Catholic Reform in the Face of the Father Cutié Scandal: Why Stop at Just Celibacy?

The Father Cutié scandal is so surreal I still don't even believe it: A media-savvy South Beach Catholic priest with a bit of celebrity and a name that is an accent away from "cutie," is caught by paparazzi caressing a bikini-clad woman on the beach. But the reaction has served as a sounding board on a much more real issue: whether the Catholic Church should still enforce its centuries-old rule of clerical celibacy. 


Calls for relinquishing the practice in the wake of the scandal are coming everywhere from rallies to the blogosphere. Of course, none of those calls is coming from inside the house of God, and the Catholic Church has never been anything resembling a democracy. The decision to end the practice would come from the very people who have made the pledge to be celibate, and I don't see that happening anytime soon.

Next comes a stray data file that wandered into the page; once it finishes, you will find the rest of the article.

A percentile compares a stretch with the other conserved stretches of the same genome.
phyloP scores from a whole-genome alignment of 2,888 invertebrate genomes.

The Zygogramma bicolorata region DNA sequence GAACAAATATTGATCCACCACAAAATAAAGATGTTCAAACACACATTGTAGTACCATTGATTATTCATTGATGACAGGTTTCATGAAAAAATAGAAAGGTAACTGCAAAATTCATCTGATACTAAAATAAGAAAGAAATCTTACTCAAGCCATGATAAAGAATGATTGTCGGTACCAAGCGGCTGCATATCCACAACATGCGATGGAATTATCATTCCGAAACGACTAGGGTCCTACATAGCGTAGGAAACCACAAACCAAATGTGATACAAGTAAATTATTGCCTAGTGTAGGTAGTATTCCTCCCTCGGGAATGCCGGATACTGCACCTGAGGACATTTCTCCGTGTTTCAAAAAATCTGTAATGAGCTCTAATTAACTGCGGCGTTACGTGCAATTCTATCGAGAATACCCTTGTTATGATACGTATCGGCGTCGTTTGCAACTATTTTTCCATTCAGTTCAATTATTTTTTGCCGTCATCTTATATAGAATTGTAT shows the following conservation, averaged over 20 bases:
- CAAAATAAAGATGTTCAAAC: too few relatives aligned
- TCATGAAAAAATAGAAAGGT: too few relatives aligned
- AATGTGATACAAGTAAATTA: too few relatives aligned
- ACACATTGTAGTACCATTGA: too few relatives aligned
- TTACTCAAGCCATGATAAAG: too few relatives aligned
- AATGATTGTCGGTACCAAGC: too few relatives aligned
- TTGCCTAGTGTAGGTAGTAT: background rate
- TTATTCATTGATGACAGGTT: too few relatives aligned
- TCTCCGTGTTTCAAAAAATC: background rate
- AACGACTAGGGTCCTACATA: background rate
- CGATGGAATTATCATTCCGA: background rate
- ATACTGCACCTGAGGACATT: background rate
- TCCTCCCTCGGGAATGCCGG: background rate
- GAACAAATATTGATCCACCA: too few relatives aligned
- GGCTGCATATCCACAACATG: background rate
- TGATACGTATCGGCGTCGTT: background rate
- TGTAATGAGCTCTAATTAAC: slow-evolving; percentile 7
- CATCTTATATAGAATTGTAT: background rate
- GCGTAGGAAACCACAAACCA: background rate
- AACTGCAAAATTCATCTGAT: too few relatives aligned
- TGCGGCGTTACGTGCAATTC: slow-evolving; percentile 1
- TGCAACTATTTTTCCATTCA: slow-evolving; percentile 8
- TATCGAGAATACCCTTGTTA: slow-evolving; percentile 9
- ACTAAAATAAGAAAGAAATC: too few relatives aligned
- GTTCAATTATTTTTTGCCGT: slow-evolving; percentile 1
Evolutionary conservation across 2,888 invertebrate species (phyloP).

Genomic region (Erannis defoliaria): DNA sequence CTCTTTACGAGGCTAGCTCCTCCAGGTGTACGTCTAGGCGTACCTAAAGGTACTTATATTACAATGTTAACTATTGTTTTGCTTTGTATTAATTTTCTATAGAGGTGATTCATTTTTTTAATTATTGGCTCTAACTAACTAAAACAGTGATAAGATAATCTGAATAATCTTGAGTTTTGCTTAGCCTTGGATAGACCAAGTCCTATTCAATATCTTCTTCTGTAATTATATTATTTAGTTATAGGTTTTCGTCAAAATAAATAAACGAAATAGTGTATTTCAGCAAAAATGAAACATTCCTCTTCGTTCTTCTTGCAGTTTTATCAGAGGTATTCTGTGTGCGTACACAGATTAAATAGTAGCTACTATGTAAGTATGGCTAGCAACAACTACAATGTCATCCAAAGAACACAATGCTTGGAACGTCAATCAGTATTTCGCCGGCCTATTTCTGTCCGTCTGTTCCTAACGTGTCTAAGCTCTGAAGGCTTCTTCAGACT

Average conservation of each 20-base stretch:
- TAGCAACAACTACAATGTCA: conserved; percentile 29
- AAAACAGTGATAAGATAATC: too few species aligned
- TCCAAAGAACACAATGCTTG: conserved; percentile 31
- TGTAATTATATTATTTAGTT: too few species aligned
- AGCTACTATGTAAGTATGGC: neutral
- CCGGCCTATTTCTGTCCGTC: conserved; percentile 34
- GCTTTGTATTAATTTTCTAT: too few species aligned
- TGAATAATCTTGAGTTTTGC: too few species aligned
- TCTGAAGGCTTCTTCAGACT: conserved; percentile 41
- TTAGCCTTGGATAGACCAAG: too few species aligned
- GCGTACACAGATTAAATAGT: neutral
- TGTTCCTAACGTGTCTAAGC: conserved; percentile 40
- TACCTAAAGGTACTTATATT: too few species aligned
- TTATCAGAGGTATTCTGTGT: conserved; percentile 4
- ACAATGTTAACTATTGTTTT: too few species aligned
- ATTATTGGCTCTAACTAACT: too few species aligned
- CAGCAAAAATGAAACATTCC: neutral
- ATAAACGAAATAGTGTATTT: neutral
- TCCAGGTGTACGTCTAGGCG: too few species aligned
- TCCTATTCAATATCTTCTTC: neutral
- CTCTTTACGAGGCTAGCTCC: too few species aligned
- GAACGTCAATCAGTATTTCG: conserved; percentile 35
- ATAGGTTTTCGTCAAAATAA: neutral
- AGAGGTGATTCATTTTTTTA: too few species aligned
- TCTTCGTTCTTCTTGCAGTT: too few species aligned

It shouldn't come as a surprise that many now calling for forgiveness for Cutié, and indeed a re-examination of celibacy, were familiar with and respected him. One has to wonder if some of his passionate defenders be calling for the same forgiveness for a priest they don't know. Is it a classic case of an arbitrary "sin" seeming much more forgivable when you know the sinner? 

But it remains that Cutié chose to be a priest, made a sacred pledge to remain celibate, and for years preached that others follow the dictates of the church. 

Of course, many within the faith are quick to judge the sexual activities of those who have never taken such a pledge -- opposing equal rights for homosexuals, condom use in the age of HIV, and any sensible method of birth control. 

This is also the church that refuses to ordain women. Isn't there some disturbing subtext to the though that "OK, we'll let our priests have sex with women, but we won't let them be women"?

Just as some people are now proclaiming it's downright cruel to not allow a priest to love a woman, isn't it also downright cruel to forbid homosexuality and the ordination of women? The only difference is that Father Cutié took a vow to remain celibate. No one ever takes a vow to be a woman or homosexual. 

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